On the third principle, ancient tragic drama involved sexual content, but the content was addressed implicitly, unlike ancient comic drama, where sexuality was addressed explicitly.  Oedipus’ sexual experiences with his mother are not acted on the stage, but related by Jocasta, his mother and wife, as something understood by the ancient audience as an ordinary psychological matter, albeit one which Freud later developed into his theory of the Oedipus Complex.  Similarly, modern dramas undoubtedly engage in sexual content; however, unless the drama dwells on the pornographic, the focus is not on the sexual activity itself, but on the consequences of that action.  For example, if indulging in fornication or adultery may lead to an untimely pregnancy, the contemporary drama addresses such illicit sexual behavior much more seriously than a comedic form would.  Neither Eugene O’Neill’s Abortion (1914) nor Peyton Place in its film or television forms would succeed as comedies because the topics of the dramas could not possibly be comedic.

Fourth, like ancient Greek drama, contemporary comedy does include political persons because they are safe to criticize or excoriate as public servants.  Oedipus was safely criticized in Sophocles’ Oedipus Rex for his hamartia of rash anger, but there is nothing essentially comedic about his description of the murder scene of his father and attendants.  Similarly, contemporary audiences would watch in horror as human beings are rounded up and sent to concentration camps in the film Schindler’s List; no one could possibly find anything comedic about the events or fault Schindler in trying to save Jews from the Nazis.

Finally, most obviously, watching a tragedy creates negative emotions (fear, sadness, or something similar) which are purged from the viewer by means of the drama, and this catharsis is essential according to Aristotle.  Unless a reader or viewer were most perverse, who would laugh at the description of Oedipus’ gouging out his eyes or a Christian being beheaded by an Islamic terrorist?[7]  In contrast, comedy is able to induce an audience to laughter, no matter if the work is as old as a Shakespeare situational comedy or how many times a comedy is viewed.  The wooing of Kate by Petruchio in The Taming of the Shrew (1590-1592) is still endearing, and it is noteworthy that our appreciation of the humor of the wooing obtains despite decades of feminist attempts to condemn the scenes as manifestations of heteropatriarchal oppression of women.  Similarly, Lucille Ball’s “Vitameatavegamin” episode on the I Love Lucy comedy show maintains its status as a comedic masterpiece, even though television audiences have since enjoyed nearly seven decades of other skits after Ball’s famous episode was broadcast in 1952.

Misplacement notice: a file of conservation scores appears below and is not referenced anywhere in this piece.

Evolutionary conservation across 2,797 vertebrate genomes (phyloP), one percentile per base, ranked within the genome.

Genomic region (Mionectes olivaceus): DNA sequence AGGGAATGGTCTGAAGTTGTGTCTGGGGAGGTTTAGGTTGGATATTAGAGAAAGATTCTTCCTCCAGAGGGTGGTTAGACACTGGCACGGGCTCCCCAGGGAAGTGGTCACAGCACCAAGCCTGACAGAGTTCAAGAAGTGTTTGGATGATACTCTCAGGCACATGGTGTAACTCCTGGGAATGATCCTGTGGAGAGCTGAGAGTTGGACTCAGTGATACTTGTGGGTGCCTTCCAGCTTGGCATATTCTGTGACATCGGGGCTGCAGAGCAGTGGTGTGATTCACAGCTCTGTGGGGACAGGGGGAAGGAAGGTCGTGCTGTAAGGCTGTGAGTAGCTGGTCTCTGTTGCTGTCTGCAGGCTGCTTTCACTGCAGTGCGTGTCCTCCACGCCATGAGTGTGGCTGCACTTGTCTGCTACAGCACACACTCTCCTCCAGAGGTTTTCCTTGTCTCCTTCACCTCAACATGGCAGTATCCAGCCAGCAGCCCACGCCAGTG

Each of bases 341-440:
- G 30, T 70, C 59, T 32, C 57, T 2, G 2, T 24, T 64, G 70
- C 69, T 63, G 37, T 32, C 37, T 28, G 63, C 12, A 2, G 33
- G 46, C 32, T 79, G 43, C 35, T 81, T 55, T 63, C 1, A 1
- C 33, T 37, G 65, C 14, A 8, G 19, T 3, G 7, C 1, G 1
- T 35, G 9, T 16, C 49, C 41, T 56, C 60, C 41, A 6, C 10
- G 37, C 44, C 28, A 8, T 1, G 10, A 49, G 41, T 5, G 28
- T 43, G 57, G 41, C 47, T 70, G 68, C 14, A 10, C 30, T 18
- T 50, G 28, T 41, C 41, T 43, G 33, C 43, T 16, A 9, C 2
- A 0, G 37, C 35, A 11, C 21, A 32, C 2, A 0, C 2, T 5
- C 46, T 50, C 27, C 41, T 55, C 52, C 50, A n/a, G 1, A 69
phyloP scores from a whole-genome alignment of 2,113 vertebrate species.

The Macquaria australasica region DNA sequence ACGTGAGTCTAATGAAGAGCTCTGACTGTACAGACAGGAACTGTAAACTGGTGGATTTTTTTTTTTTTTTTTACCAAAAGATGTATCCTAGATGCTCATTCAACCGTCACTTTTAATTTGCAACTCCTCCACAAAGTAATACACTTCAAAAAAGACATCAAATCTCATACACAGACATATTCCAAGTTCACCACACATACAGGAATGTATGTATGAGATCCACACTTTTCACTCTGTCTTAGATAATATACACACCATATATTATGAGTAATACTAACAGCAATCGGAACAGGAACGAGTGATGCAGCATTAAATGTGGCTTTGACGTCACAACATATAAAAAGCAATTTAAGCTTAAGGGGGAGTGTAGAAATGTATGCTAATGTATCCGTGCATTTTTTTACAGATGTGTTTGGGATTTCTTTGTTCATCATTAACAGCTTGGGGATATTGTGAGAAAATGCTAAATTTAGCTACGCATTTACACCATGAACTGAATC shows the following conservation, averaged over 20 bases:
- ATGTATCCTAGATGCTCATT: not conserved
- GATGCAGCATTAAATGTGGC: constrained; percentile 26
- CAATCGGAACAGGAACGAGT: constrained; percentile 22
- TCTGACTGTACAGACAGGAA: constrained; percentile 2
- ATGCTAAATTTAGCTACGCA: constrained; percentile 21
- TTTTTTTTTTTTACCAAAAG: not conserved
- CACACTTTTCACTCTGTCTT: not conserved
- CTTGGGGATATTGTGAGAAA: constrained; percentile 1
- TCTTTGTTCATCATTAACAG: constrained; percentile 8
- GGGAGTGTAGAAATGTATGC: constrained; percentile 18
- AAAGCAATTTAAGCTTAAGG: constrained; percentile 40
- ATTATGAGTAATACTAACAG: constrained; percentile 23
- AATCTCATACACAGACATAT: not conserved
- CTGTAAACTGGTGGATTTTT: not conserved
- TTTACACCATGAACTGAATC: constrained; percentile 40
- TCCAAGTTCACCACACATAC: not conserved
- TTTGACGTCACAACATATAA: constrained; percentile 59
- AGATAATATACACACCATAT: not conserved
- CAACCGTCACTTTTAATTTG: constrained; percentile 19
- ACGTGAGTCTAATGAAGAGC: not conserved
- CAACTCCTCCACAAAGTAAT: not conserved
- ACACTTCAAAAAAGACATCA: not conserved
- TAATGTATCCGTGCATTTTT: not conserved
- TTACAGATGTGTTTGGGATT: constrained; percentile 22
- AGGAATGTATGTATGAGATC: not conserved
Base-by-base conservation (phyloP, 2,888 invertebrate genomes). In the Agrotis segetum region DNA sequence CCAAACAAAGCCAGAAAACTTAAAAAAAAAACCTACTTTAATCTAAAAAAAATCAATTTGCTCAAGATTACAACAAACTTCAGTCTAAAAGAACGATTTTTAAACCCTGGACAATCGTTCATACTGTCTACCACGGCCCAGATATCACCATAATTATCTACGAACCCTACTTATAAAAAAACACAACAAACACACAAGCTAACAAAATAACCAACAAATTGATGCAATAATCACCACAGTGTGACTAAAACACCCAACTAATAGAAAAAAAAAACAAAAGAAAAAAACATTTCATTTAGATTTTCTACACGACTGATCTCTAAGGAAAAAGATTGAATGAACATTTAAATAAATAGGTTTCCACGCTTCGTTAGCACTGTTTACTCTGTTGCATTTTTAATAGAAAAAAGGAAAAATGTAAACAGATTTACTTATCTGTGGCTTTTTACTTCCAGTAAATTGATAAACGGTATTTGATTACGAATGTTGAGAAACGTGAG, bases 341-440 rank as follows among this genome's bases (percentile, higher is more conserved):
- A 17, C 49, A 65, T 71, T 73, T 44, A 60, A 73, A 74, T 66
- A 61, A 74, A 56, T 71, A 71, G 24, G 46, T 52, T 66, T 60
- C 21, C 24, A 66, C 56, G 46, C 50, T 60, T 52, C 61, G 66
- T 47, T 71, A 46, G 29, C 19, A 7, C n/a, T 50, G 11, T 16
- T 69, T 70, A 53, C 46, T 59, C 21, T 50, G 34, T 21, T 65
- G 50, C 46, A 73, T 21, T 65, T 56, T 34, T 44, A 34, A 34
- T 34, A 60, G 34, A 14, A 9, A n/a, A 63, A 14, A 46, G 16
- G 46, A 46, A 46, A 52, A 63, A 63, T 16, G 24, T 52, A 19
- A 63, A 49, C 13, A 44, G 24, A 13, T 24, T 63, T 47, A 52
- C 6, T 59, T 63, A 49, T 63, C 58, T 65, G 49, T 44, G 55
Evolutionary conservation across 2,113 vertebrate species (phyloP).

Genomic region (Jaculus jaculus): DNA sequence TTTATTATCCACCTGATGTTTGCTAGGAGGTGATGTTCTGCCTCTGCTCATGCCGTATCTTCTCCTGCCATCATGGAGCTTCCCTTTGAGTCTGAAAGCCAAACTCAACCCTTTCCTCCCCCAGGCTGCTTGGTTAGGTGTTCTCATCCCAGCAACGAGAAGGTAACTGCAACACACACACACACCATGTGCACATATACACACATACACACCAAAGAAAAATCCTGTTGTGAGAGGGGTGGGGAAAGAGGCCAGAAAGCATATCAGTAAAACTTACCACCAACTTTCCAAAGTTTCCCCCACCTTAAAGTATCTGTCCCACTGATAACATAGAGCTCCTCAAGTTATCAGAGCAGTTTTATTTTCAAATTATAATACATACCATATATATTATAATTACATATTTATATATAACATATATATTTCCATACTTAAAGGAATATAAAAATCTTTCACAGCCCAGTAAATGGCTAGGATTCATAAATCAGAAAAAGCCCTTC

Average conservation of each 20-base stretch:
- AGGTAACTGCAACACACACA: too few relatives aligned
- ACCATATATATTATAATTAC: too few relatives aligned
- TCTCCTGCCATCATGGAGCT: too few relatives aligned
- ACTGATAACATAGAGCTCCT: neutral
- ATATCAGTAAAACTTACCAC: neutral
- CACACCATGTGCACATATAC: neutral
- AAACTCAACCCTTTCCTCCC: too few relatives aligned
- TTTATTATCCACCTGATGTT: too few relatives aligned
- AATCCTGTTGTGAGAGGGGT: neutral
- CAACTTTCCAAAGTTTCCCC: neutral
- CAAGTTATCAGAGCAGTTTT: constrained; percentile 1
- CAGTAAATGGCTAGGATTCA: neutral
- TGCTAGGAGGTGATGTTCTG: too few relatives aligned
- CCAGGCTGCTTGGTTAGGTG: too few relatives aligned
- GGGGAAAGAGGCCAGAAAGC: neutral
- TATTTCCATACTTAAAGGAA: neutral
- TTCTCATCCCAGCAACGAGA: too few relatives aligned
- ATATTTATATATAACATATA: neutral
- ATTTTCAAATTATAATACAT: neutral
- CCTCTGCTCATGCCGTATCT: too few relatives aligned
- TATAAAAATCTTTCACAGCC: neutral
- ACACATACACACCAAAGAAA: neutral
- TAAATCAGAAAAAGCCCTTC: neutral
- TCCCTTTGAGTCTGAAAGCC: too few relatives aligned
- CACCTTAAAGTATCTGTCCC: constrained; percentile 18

Principles of Comedy After Ancient Greece

The chronology of literary theorists who, while not elaborating, then certainly ratifying or reiterating the essential principles of comedy from its Greek origins can be quickly summarized.  Greek comedy developed these principles over at least several hundred years, and most scholars maintain that Roman comedy merely appropriated Greek dramas and comedies and the theoretical principles behind them to the point of repetition.[8]

By the thirteenth century, however, in his Letter to Can Grande della Scala (1314-1317 or 1319-1320) Dante provides a clearer point-counterpoint definition of comedy for his era:

Comedy, then, is a certain genre of poetic narrative differing from all others.  For it differs from tragedy in its matter, in that tragedy is tranquil and conducive to wonder at the beginning, but foul and conducive to horror at the end, or catastrophe, for which reason it is derived from tragos, meaning “goat,” and oda, making it, as it were, a “goat song,” that is, foul as a goat is foul.  […]  Comedy, on the other hand, introduces a situation of adversity, but ends its matter in prosperity, as is evident in Terence’s comedies.  […]  And, as well, they differ in their manner of speaking.  Tragedy uses an elevated and sublime style, while comedy uses an unstudied and low style, which is what Horace implies in the Art of Poetry where he allows comic writers occasionally to speak like the tragic….  (qtd. in Richter 122-3)